I spent a few days in Prague this week with good friend and refugee family “mom,” Anne-Lene. I don’t think I have ever been to a place that felt so light and uncomplicated. The city lived up to everything I had heard about it — wall-to-wall charm, stunning architecture adorned with elegant detail of all kinds, walkable streets, friendly Czechs and a lot of very happy tourists. It is the kind of place you want to visit when you want to forget about “it.”
Prague is the capital of the Czech Republic, which has a short history as a nation but a long and complex history as a place. The short version: after thousands of years of tribes, dynasties, religious wars, castle-building and kings, Czechoslovakia became a nation in 1918. In the 20th century, it was occupied by Hitler and then the Soviets. In 1968, playwright Vaclav Havel famously lead dissidents to demand freedom during “Prague Spring”, was subsequently imprisoned and then in 1989 became the country’s first president after the fall of the Berlin wall. A few years later, Czechoslovakia agreed to a peaceful dissolution to become the two independent states of Slovakia and the Czech Republic.
But about the beer….Czechia, as it is affectionately called, is all about the beer. In Czechia, beer is legally designated an essential food so it cannot be taxed as alcohol according European Union rules. Czechs drink more beer per capita than anywhere on earth. And there are no beer brands in Czechia that aren’t Czech. Anne-Lene doesn’t drink and I am a wine drinker but we each had a beer during the week in honor of our hosts. Yes, it was good!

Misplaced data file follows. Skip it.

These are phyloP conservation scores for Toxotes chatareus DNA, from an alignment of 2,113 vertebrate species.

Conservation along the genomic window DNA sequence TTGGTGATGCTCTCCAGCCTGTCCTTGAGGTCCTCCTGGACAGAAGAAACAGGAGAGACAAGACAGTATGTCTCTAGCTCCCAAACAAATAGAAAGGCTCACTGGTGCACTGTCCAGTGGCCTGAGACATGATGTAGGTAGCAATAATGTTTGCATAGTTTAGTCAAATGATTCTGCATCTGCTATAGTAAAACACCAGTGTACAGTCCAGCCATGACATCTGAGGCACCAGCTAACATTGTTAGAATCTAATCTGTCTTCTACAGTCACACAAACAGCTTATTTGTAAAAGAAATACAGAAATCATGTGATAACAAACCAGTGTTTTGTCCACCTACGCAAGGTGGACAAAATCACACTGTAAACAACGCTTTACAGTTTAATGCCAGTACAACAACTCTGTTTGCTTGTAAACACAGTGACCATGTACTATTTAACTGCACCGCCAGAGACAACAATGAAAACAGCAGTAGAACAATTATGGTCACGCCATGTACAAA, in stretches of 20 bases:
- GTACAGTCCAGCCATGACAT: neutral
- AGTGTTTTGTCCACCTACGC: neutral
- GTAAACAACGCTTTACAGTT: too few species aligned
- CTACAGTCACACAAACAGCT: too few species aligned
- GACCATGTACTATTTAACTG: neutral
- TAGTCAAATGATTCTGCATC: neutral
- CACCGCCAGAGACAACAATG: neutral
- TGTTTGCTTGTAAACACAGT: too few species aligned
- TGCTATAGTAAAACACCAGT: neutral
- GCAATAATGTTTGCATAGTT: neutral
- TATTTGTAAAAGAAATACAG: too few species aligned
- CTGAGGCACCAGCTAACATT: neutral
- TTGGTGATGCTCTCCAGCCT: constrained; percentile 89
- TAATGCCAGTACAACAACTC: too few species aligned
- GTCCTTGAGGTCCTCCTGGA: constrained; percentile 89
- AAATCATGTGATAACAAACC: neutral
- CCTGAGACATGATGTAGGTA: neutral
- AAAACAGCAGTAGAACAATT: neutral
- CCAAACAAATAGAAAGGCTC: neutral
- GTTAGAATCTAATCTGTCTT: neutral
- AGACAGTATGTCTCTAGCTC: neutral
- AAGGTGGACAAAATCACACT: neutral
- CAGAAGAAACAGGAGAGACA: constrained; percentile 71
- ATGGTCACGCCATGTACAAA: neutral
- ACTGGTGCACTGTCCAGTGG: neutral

We also learned that Prague is in Bohemia, so named for complicated reasons but most recently for the (gypsy-like?) ethnic groups that ruled the region during Medieval times.
During our stay, the central city was alive with street performances of all kinds, including folk dances, classical music, and acrobatic feats. The food is a lot of meat, and the stuff in the touristic center of town is mostly to be avoided, although we found two great vegetarian restaurants.
Anne-Lene is a dedicated photographer and she especially loves photographing buildings — so she was totally in her element!
We also took advantage of the many ways to explore the area — joining a walking tour through the center, enjoying a boat ride down the Vitava River and then biking through the gorgeous Czech countryside.
Anne-Lene and I agreed we will have to return some day because we missed a tour of the Prague Castle and the paddle boats and the Jewish Cemetery and the Communist Museum! Three days is not enough time to see wonderful Prague….